In a recent Ontario franchise decision, 1146845 Ontario Inc. v. Pillar to Post Inc., three corporate franchisees brought a proposed class action against the franchisor, Pillar to ‎Post Inc., and related parties. The franchisees alleged primarily that Pillar to Post made ‎fundamental changes to the home inspection franchise system in relation to its exclusive ‎territories, without complying with its statutory disclosure obligations. The franchisees ‎alleged that these changes resulted in significant losses to current and former franchisees.‎

The franchise agreements between the parties contained an arbitration provision which ‎generally required that all disputes be resolved by way of arbitration.‎

The franchisees launched their proposed class action after one of them had already taken ‎initial steps to commence an arbitration claim against Pillar to Post.‎

Pillar to Post brought a motion in the court case to stay the class action proceeding on the ‎basis of the arbitration agreement.‎

The plaintiffs franchisees took the position that the arbitration clause was not valid because ‎of sections 4 and 11 of the Arthur Wishart Act (Franchise Disclosure), 2000 (section 4 provides ‎franchisees with the right to associate, and section 11 invalidates any release or waiver of a ‎right in the Act).‎

Specifically with respect to the franchisee who had earlier launched initial steps for the ‎appointment of an arbitration, it claimed that Pillar to Post did not cooperate in the ‎appointment of the arbitration proceeding. It also claimed that after it learned about the ‎other franchisees’ common complaints, it preferred a class proceeding over individual ‎arbitration.‎

The particular franchisee who had earlier started an arbitration proceeding, also claimed ‎that Pillar to Post was disingenuous in its preference for arbitration, as tactic to avoid a class ‎action. On the other hand, Pillar to Post claimed that this particular franchisee was ‎attempting to coerce it into a settlement by diverting from arbitration to a proposed class ‎action.‎

The Ontario Superior Court of Justice, in a decision of Justice Perell, held that based on the ‎arbitration clause in the franchise agreement and the provisions of Ontario’s Arbitration Act, ‎‎1991, the proposed class action must be stayed and the parties were required to refer their ‎dispute to arbitration.‎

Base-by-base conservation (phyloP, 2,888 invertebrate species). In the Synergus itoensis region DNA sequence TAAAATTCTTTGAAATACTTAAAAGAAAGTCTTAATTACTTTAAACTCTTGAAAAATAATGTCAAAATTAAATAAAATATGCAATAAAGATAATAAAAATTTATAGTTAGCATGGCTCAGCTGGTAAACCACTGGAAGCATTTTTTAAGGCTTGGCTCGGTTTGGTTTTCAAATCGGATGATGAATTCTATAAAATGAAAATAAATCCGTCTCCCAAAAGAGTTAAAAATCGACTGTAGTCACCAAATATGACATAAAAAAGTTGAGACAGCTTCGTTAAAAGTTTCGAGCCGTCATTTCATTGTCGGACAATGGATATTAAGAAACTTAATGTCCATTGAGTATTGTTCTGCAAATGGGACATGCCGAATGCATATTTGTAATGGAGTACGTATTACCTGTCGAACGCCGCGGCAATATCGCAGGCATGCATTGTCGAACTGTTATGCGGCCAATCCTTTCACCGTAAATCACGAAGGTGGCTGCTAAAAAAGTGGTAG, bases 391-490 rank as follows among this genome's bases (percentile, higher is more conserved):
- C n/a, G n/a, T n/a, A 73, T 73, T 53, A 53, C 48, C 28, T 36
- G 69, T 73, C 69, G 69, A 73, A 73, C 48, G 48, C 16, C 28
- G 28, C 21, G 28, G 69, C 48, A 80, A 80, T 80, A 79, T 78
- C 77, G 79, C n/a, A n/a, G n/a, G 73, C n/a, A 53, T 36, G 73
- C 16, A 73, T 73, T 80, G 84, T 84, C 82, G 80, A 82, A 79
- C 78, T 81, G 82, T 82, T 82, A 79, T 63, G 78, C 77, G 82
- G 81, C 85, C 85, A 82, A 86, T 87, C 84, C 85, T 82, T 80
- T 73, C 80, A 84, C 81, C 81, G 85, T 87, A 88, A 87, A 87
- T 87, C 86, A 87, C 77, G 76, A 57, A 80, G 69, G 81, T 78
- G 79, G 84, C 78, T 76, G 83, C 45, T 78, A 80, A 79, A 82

Perell J. relied on the Supreme Court of Canada’s decision in Seidel v. Telus Communications ‎Inc., 2011 SCC 15, in holding that the issue was “essentially a matter of statutory ‎interpretation independent of the motives of the parties”. Perell J. noted that in Seidel, it ‎was held that courts should normally enforce arbitration agreements, absent some ‎legislative restriction, even in a contract of adhesion. In that case, it was a contract of ‎adhesion in the form of a consumer contract. In the case at bar, it was a contract of ‎adhesion in the form of a franchise agreement.)‎

Referring to a line of Ontario cases, Perell J. wrote the following about the legislative intent ‎of the Arbitration Act, 1991: ‎

‎67 The contemporary legislation is a shift away from a policy where courts had a broad ‎discretion about whether to stay a court action and toward a policy supporting the ‎resolution of disputes outside of court proceedings where parties have agreed to ‎arbitrate their disputes. Under the contemporary approach, the court must stay the ‎action, unless the matter comes within a limited list of exceptions. ‎

In addition, Perell J. referred to the arbitration doctrine known as “competence-‎competence”, under which an arbitral tribunal may rule on its own jurisdiction, as codified in ‎section 17(1) of the Arbitration Act, 1991: “if there is an arguable or prima facie case that the ‎arbitrator has jurisdiction, the court should defer the issue of jurisdiction to the arbitrator”.‎

Further, Perell J. cited the Supreme Court decision in Bisaillon c. Concordia University, 2006 ‎SCC 19, for the proposition that a class action, which is procedural in nature and does not ‎create substantive rights, cannot be used to circumvent an arbitration agreement.‎

Moreover, he ruled that the parties’ alleged motives were irrelevant to the issue of the ‎requirement to arbitrate. ‎

With respect to the application of the Arthur Wishart Act (Franchise Disclosure), 2000, Perell ‎J. held that the Act did not negate arbitration as a form of alternative dispute resolution for ‎the following reasons:‎

  1. Section 5 of the Regulation to the Act, which requires a disclosure document to ‎describe any alternative dispute resolution mechanism in the franchise agreement ‎and the circumstances when the process may be invoked – this shows that the Act ‎recognizes arbitration as a valid mechanism for the resolution of disputes. ‎
  2. Section 7 of the Arbitration Act, 1991, which mandates a stay of court proceedings ‎where a valid arbitration agreement exists.‎
  3. Neither the scheme of the Arthur Wishart Act (Franchise Disclosure), 2000, nor the ‎related cases that dealt with franchisees’ right to associate under section 4, stood for ‎the proposition that section 4 of the Act barred an arbitration proceeding.‎

Based on these factors, Perell J. held that the court was not required to decide which ‎procedure was preferable, and that the franchisees were required to be held to their bargain ‎and adjudicate their dispute by arbitration.‎

This article is provided for information purposes only. Law Works’ Franchise Law Blog does not provide legal advice.

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